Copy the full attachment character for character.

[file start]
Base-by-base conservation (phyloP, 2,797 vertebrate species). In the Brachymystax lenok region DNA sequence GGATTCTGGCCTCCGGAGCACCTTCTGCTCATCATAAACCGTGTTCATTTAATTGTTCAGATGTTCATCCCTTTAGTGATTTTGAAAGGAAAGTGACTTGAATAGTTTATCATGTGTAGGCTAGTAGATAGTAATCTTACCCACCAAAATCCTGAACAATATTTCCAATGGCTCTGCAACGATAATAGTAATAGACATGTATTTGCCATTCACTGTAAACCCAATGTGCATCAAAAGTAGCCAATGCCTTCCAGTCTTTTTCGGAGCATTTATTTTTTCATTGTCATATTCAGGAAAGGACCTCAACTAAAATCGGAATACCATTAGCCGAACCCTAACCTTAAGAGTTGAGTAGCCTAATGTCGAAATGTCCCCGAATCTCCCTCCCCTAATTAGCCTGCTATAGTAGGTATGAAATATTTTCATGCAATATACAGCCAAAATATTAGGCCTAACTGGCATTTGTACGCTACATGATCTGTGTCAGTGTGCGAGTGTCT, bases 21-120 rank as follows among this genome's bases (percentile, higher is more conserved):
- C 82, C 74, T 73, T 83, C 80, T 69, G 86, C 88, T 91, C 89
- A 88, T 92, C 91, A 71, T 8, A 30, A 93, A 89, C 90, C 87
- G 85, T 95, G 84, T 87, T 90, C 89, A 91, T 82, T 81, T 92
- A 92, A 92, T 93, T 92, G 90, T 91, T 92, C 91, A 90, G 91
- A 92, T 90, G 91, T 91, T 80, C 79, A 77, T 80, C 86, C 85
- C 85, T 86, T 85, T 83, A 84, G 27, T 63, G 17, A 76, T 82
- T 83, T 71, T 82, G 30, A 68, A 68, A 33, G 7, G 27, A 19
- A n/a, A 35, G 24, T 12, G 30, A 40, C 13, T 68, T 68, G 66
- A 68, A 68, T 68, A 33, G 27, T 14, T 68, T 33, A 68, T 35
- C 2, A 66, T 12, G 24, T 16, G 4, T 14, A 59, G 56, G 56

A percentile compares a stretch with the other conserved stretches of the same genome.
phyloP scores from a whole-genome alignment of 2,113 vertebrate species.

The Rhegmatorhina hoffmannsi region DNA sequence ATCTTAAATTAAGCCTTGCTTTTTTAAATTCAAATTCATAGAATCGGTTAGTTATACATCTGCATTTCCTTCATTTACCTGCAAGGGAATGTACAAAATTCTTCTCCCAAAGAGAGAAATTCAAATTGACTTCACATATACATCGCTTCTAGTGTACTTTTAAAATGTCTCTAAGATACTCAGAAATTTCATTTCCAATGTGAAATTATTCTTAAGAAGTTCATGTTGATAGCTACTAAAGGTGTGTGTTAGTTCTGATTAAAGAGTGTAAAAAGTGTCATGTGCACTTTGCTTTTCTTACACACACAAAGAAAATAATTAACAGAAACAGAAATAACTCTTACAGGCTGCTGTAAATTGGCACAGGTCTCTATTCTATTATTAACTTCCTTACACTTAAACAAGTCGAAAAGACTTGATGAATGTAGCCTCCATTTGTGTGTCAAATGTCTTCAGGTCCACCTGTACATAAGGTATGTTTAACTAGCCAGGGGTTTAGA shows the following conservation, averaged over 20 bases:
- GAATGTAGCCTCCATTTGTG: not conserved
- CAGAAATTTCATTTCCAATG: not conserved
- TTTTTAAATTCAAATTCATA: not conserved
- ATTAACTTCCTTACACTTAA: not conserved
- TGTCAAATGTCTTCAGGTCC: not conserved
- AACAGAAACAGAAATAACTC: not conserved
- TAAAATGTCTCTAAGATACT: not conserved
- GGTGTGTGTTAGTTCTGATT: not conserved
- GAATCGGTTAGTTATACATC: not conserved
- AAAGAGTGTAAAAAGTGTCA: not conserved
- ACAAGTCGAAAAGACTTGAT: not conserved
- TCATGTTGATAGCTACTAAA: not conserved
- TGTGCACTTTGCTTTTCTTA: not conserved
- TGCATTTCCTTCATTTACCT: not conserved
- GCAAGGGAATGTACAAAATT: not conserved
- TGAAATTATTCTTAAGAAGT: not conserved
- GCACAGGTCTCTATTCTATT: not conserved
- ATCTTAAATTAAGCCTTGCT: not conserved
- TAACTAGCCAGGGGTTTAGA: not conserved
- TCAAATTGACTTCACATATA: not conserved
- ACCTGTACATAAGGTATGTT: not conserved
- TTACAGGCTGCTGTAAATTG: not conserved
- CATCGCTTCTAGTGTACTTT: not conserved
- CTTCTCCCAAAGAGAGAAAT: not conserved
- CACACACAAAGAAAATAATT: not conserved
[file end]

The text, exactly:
Base-by-base conservation (phyloP, 2,797 vertebrate species). In the Brachymystax lenok region DNA sequence GGATTCTGGCCTCCGGAGCACCTTCTGCTCATCATAAACCGTGTTCATTTAATTGTTCAGATGTTCATCCCTTTAGTGATTTTGAAAGGAAAGTGACTTGAATAGTTTATCATGTGTAGGCTAGTAGATAGTAATCTTACCCACCAAAATCCTGAACAATATTTCCAATGGCTCTGCAACGATAATAGTAATAGACATGTATTTGCCATTCACTGTAAACCCAATGTGCATCAAAAGTAGCCAATGCCTTCCAGTCTTTTTCGGAGCATTTATTTTTTCATTGTCATATTCAGGAAAGGACCTCAACTAAAATCGGAATACCATTAGCCGAACCCTAACCTTAAGAGTTGAGTAGCCTAATGTCGAAATGTCCCCGAATCTCCCTCCCCTAATTAGCCTGCTATAGTAGGTATGAAATATTTTCATGCAATATACAGCCAAAATATTAGGCCTAACTGGCATTTGTACGCTACATGATCTGTGTCAGTGTGCGAGTGTCT, bases 21-120 rank as follows among this genome's bases (percentile, higher is more conserved):
- C 82, C 74, T 73, T 83, C 80, T 69, G 86, C 88, T 91, C 89
- A 88, T 92, C 91, A 71, T 8, A 30, A 93, A 89, C 90, C 87
- G 85, T 95, G 84, T 87, T 90, C 89, A 91, T 82, T 81, T 92
- A 92, A 92, T 93, T 92, G 90, T 91, T 92, C 91, A 90, G 91
- A 92, T 90, G 91, T 91, T 80, C 79, A 77, T 80, C 86, C 85
- C 85, T 86, T 85, T 83, A 84, G 27, T 63, G 17, A 76, T 82
- T 83, T 71, T 82, G 30, A 68, A 68, A 33, G 7, G 27, A 19
- A n/a, A 35, G 24, T 12, G 30, A 40, C 13, T 68, T 68, G 66
- A 68, A 68, T 68, A 33, G 27, T 14, T 68, T 33, A 68, T 35
- C 2, A 66, T 12, G 24, T 16, G 4, T 14, A 59, G 56, G 56

A percentile compares a stretch with the other conserved stretches of the same genome.
phyloP scores from a whole-genome alignment of 2,113 vertebrate species.

The Rhegmatorhina hoffmannsi region DNA sequence ATCTTAAATTAAGCCTTGCTTTTTTAAATTCAAATTCATAGAATCGGTTAGTTATACATCTGCATTTCCTTCATTTACCTGCAAGGGAATGTACAAAATTCTTCTCCCAAAGAGAGAAATTCAAATTGACTTCACATATACATCGCTTCTAGTGTACTTTTAAAATGTCTCTAAGATACTCAGAAATTTCATTTCCAATGTGAAATTATTCTTAAGAAGTTCATGTTGATAGCTACTAAAGGTGTGTGTTAGTTCTGATTAAAGAGTGTAAAAAGTGTCATGTGCACTTTGCTTTTCTTACACACACAAAGAAAATAATTAACAGAAACAGAAATAACTCTTACAGGCTGCTGTAAATTGGCACAGGTCTCTATTCTATTATTAACTTCCTTACACTTAAACAAGTCGAAAAGACTTGATGAATGTAGCCTCCATTTGTGTGTCAAATGTCTTCAGGTCCACCTGTACATAAGGTATGTTTAACTAGCCAGGGGTTTAGA shows the following conservation, averaged over 20 bases:
- GAATGTAGCCTCCATTTGTG: not conserved
- CAGAAATTTCATTTCCAATG: not conserved
- TTTTTAAATTCAAATTCATA: not conserved
- ATTAACTTCCTTACACTTAA: not conserved
- TGTCAAATGTCTTCAGGTCC: not conserved
- AACAGAAACAGAAATAACTC: not conserved
- TAAAATGTCTCTAAGATACT: not conserved
- GGTGTGTGTTAGTTCTGATT: not conserved
- GAATCGGTTAGTTATACATC: not conserved
- AAAGAGTGTAAAAAGTGTCA: not conserved
- ACAAGTCGAAAAGACTTGAT: not conserved
- TCATGTTGATAGCTACTAAA: not conserved
- TGTGCACTTTGCTTTTCTTA: not conserved
- TGCATTTCCTTCATTTACCT: not conserved
- GCAAGGGAATGTACAAAATT: not conserved
- TGAAATTATTCTTAAGAAGT: not conserved
- GCACAGGTCTCTATTCTATT: not conserved
- ATCTTAAATTAAGCCTTGCT: not conserved
- TAACTAGCCAGGGGTTTAGA: not conserved
- TCAAATTGACTTCACATATA: not conserved
- ACCTGTACATAAGGTATGTT: not conserved
- TTACAGGCTGCTGTAAATTG: not conserved
- CATCGCTTCTAGTGTACTTT: not conserved
- CTTCTCCCAAAGAGAGAAAT: not conserved
- CACACACAAAGAAAATAATT: not conserved